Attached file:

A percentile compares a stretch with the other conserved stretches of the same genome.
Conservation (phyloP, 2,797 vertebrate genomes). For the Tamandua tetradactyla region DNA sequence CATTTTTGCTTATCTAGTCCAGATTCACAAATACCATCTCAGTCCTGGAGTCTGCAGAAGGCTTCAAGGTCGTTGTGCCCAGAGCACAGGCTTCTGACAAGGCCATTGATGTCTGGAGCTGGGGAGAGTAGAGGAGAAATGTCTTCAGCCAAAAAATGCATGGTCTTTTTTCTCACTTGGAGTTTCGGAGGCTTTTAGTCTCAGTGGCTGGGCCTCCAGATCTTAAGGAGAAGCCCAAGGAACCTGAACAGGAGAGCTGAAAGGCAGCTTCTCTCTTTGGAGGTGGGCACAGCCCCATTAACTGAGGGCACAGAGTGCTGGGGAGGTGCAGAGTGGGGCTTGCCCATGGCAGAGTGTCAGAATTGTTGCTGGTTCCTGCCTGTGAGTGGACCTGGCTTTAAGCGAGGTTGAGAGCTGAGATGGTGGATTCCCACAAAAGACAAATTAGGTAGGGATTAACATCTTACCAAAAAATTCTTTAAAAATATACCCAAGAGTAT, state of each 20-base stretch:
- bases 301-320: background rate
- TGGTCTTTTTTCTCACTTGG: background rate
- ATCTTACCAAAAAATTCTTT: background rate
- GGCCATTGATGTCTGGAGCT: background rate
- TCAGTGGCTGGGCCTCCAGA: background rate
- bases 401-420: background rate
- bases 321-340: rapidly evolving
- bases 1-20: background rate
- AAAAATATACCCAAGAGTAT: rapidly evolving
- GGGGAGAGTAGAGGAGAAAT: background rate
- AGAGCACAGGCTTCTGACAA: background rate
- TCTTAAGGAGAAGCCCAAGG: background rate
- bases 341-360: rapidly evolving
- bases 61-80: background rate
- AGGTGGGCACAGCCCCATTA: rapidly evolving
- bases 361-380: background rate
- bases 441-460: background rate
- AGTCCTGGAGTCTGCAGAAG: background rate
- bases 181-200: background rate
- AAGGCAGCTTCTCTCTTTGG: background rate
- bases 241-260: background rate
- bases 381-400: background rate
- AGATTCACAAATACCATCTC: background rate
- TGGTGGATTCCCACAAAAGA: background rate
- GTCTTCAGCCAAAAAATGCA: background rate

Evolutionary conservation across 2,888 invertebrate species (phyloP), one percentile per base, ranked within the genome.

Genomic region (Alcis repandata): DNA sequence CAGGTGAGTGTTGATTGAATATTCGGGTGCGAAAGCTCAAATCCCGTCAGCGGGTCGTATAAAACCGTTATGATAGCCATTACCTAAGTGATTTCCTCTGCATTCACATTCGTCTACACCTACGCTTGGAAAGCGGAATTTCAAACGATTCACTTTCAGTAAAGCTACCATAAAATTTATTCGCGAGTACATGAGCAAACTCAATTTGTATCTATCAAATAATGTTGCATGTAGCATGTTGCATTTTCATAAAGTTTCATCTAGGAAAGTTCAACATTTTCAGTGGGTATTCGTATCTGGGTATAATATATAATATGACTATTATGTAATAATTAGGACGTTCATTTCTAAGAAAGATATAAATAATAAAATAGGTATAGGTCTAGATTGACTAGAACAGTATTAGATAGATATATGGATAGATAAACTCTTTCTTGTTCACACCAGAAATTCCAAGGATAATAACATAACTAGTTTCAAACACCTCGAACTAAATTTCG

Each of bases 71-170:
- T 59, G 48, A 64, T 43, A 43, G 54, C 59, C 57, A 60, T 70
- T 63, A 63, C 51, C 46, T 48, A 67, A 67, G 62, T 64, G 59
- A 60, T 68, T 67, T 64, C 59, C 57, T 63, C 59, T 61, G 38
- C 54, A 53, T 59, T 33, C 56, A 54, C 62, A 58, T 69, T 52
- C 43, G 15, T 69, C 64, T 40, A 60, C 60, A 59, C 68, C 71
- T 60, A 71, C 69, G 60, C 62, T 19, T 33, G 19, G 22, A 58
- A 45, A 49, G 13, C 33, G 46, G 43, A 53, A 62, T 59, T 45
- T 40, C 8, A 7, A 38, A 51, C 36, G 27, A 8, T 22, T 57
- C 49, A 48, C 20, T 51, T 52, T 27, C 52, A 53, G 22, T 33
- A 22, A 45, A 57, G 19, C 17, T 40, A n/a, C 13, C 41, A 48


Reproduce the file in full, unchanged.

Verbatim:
A percentile compares a stretch with the other conserved stretches of the same genome.
Conservation (phyloP, 2,797 vertebrate genomes). For the Tamandua tetradactyla region DNA sequence CATTTTTGCTTATCTAGTCCAGATTCACAAATACCATCTCAGTCCTGGAGTCTGCAGAAGGCTTCAAGGTCGTTGTGCCCAGAGCACAGGCTTCTGACAAGGCCATTGATGTCTGGAGCTGGGGAGAGTAGAGGAGAAATGTCTTCAGCCAAAAAATGCATGGTCTTTTTTCTCACTTGGAGTTTCGGAGGCTTTTAGTCTCAGTGGCTGGGCCTCCAGATCTTAAGGAGAAGCCCAAGGAACCTGAACAGGAGAGCTGAAAGGCAGCTTCTCTCTTTGGAGGTGGGCACAGCCCCATTAACTGAGGGCACAGAGTGCTGGGGAGGTGCAGAGTGGGGCTTGCCCATGGCAGAGTGTCAGAATTGTTGCTGGTTCCTGCCTGTGAGTGGACCTGGCTTTAAGCGAGGTTGAGAGCTGAGATGGTGGATTCCCACAAAAGACAAATTAGGTAGGGATTAACATCTTACCAAAAAATTCTTTAAAAATATACCCAAGAGTAT, state of each 20-base stretch:
- bases 301-320: background rate
- TGGTCTTTTTTCTCACTTGG: background rate
- ATCTTACCAAAAAATTCTTT: background rate
- GGCCATTGATGTCTGGAGCT: background rate
- TCAGTGGCTGGGCCTCCAGA: background rate
- bases 401-420: background rate
- bases 321-340: rapidly evolving
- bases 1-20: background rate
- AAAAATATACCCAAGAGTAT: rapidly evolving
- GGGGAGAGTAGAGGAGAAAT: background rate
- AGAGCACAGGCTTCTGACAA: background rate
- TCTTAAGGAGAAGCCCAAGG: background rate
- bases 341-360: rapidly evolving
- bases 61-80: background rate
- AGGTGGGCACAGCCCCATTA: rapidly evolving
- bases 361-380: background rate
- bases 441-460: background rate
- AGTCCTGGAGTCTGCAGAAG: background rate
- bases 181-200: background rate
- AAGGCAGCTTCTCTCTTTGG: background rate
- bases 241-260: background rate
- bases 381-400: background rate
- AGATTCACAAATACCATCTC: background rate
- TGGTGGATTCCCACAAAAGA: background rate
- GTCTTCAGCCAAAAAATGCA: background rate

Evolutionary conservation across 2,888 invertebrate species (phyloP), one percentile per base, ranked within the genome.

Genomic region (Alcis repandata): DNA sequence CAGGTGAGTGTTGATTGAATATTCGGGTGCGAAAGCTCAAATCCCGTCAGCGGGTCGTATAAAACCGTTATGATAGCCATTACCTAAGTGATTTCCTCTGCATTCACATTCGTCTACACCTACGCTTGGAAAGCGGAATTTCAAACGATTCACTTTCAGTAAAGCTACCATAAAATTTATTCGCGAGTACATGAGCAAACTCAATTTGTATCTATCAAATAATGTTGCATGTAGCATGTTGCATTTTCATAAAGTTTCATCTAGGAAAGTTCAACATTTTCAGTGGGTATTCGTATCTGGGTATAATATATAATATGACTATTATGTAATAATTAGGACGTTCATTTCTAAGAAAGATATAAATAATAAAATAGGTATAGGTCTAGATTGACTAGAACAGTATTAGATAGATATATGGATAGATAAACTCTTTCTTGTTCACACCAGAAATTCCAAGGATAATAACATAACTAGTTTCAAACACCTCGAACTAAATTTCG

Each of bases 71-170:
- T 59, G 48, A 64, T 43, A 43, G 54, C 59, C 57, A 60, T 70
- T 63, A 63, C 51, C 46, T 48, A 67, A 67, G 62, T 64, G 59
- A 60, T 68, T 67, T 64, C 59, C 57, T 63, C 59, T 61, G 38
- C 54, A 53, T 59, T 33, C 56, A 54, C 62, A 58, T 69, T 52
- C 43, G 15, T 69, C 64, T 40, A 60, C 60, A 59, C 68, C 71
- T 60, A 71, C 69, G 60, C 62, T 19, T 33, G 19, G 22, A 58
- A 45, A 49, G 13, C 33, G 46, G 43, A 53, A 62, T 59, T 45
- T 40, C 8, A 7, A 38, A 51, C 36, G 27, A 8, T 22, T 57
- C 49, A 48, C 20, T 51, T 52, T 27, C 52, A 53, G 22, T 33
- A 22, A 45, A 57, G 19, C 17, T 40, A n/a, C 13, C 41, A 48